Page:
Nanotechnology at Northwestern

Meet Qinghui Guo, a postdoctoral fellow in the Stoddart Group

By Mark Heiden

September 29, 2020

Qinghui Guo is a postdoctoral fellow in the Stoddart Group, which harnesses molecular recognition and self-assembly processes in template-directed protocols for the synthesis of functionalized and mechanized molecules, prior to their being introduced into integrated nanosystems.

Where are you originally from?

I was born and grew up in Henan Province, located in the central part of China.

Where did you complete your undergraduate degree?

I received my undergraduate degree in chemistry from Lanzhou University, and then completed my PhD at Tsinghua University in China.

When did you first become interested in chemistry?

In middle school, I found that I could easily understand what I was learning in chemistry and enjoyed explaining chemical principles to my friends. Since then I have been attracted by the beauty of chemistry, which can create new molecules and produce useful materials for humankind.

How do you explain what you study to non-scientists?

The theme of my research is uncovering the intrinsic nature of how molecules interact with one another involving of the principles of organic chemistry, supramolecular chemistry, and nanotechnology. With a full understanding of new principles, the final goal is the rational design and construction of functional and smart materials that can be used to improve quality of life.

For example, I have discovered a new model for directing the hierarchical assembly of positively charged, and hence repulsive, molecules in a solid state. By expanding this concept, we can prepare single crystals of materials which may be useful in applications such as the removal of radioactive contaminants in the environment and conduction of protons in nanopores.

Your research focuses on the design and synthesis of supramolecular self-assembled porous materials as well as functional macrocycles for molecular recognition and molecular machines. What attracted you to this area, and what do you hope to achieve with your research?

When I was an undergraduate student in Lanzhou, I took a class focused on supramolecular chemistry and the mechanical bond. Around that time, I realized that all the principles I had learned in this class were totally different from what I had known previously from studying more traditional chemistry. In supramolecular chemistry, molecules can organize themselves and form higher-order assemblies under the influence of noncovalent bonding. In the chemistry of the mechanical bond, two or more component parts become entangled to form molecules which cannot be separated without breaking or distorting the chemical bonds. These totally new and creative concepts interested me, so I decided to jump into this arena.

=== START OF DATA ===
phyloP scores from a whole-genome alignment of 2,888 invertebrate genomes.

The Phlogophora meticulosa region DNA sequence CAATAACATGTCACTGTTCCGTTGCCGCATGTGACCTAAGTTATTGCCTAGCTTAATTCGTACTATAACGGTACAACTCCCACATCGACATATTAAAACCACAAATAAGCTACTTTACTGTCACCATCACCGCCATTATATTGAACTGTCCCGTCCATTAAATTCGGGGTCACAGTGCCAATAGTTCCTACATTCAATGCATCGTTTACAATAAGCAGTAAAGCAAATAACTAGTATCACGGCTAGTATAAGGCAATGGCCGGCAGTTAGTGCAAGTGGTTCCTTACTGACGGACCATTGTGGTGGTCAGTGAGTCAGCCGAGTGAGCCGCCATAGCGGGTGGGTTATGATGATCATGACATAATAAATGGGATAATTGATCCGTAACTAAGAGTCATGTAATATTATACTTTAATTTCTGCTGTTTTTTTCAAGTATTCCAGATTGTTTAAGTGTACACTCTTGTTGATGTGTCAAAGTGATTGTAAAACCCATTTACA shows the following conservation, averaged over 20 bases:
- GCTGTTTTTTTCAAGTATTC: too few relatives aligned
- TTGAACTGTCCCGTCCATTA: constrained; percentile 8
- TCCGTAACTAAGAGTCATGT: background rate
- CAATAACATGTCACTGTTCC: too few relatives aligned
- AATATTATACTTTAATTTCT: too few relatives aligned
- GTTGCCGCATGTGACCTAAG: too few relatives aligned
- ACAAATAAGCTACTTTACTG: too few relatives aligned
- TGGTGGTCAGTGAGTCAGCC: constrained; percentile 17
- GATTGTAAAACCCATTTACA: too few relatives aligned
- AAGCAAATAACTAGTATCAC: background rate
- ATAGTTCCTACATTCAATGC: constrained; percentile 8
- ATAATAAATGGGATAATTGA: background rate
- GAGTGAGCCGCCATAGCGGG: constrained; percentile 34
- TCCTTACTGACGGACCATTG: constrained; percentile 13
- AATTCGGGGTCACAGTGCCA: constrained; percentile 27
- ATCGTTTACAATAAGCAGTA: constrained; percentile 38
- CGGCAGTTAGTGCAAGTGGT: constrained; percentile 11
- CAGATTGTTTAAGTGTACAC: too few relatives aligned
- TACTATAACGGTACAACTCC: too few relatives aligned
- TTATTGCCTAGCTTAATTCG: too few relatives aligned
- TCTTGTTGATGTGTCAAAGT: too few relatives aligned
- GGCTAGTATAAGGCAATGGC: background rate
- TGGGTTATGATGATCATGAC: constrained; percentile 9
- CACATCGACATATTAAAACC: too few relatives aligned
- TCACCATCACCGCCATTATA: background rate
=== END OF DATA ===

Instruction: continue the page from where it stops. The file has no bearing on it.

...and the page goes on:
The goal of my research is developing smart materials and molecular machines on the nanoscale that can perform adaptive functions and do useful work under the influence of outside stimuli in different environments.

What has been a highlight of your time at Northwestern?

The highlight of my time at Northwestern was receiving the Ninth Annual Stoddart Group Award for Best Publication of the Year, which was a result of publishing my work on a “Nanoporous Supramolecular Diamond” in the journal Chem last year.

What has been the most challenging aspect of your work or your time at Northwestern?

The most challenging part of my work is finding what Prof. Stoddart calls a “big problem” in science and tackling this big problem by devoting my intellect and expertise to solving it.

Can you tell me about your experiences either being mentored or mentoring others?

Prof. Sir Fraser Stoddart is an inspiring mentor, friend, and team leader. The most wonderful thing about the Stoddart Group is that I have the absolute freedom to explore my own ideas.  Meanwhile, Fraser encourages his group members to collaborate with colleagues inside and outside of the group. The great research environment in the Research Palace, created by Fraser, has been an inspiration for all my best projects.

What are your hobbies outside of the lab?

On the weekends, I enjoy hiking with friends and being close to nature. Also, I like to go shopping and cook Chinese food.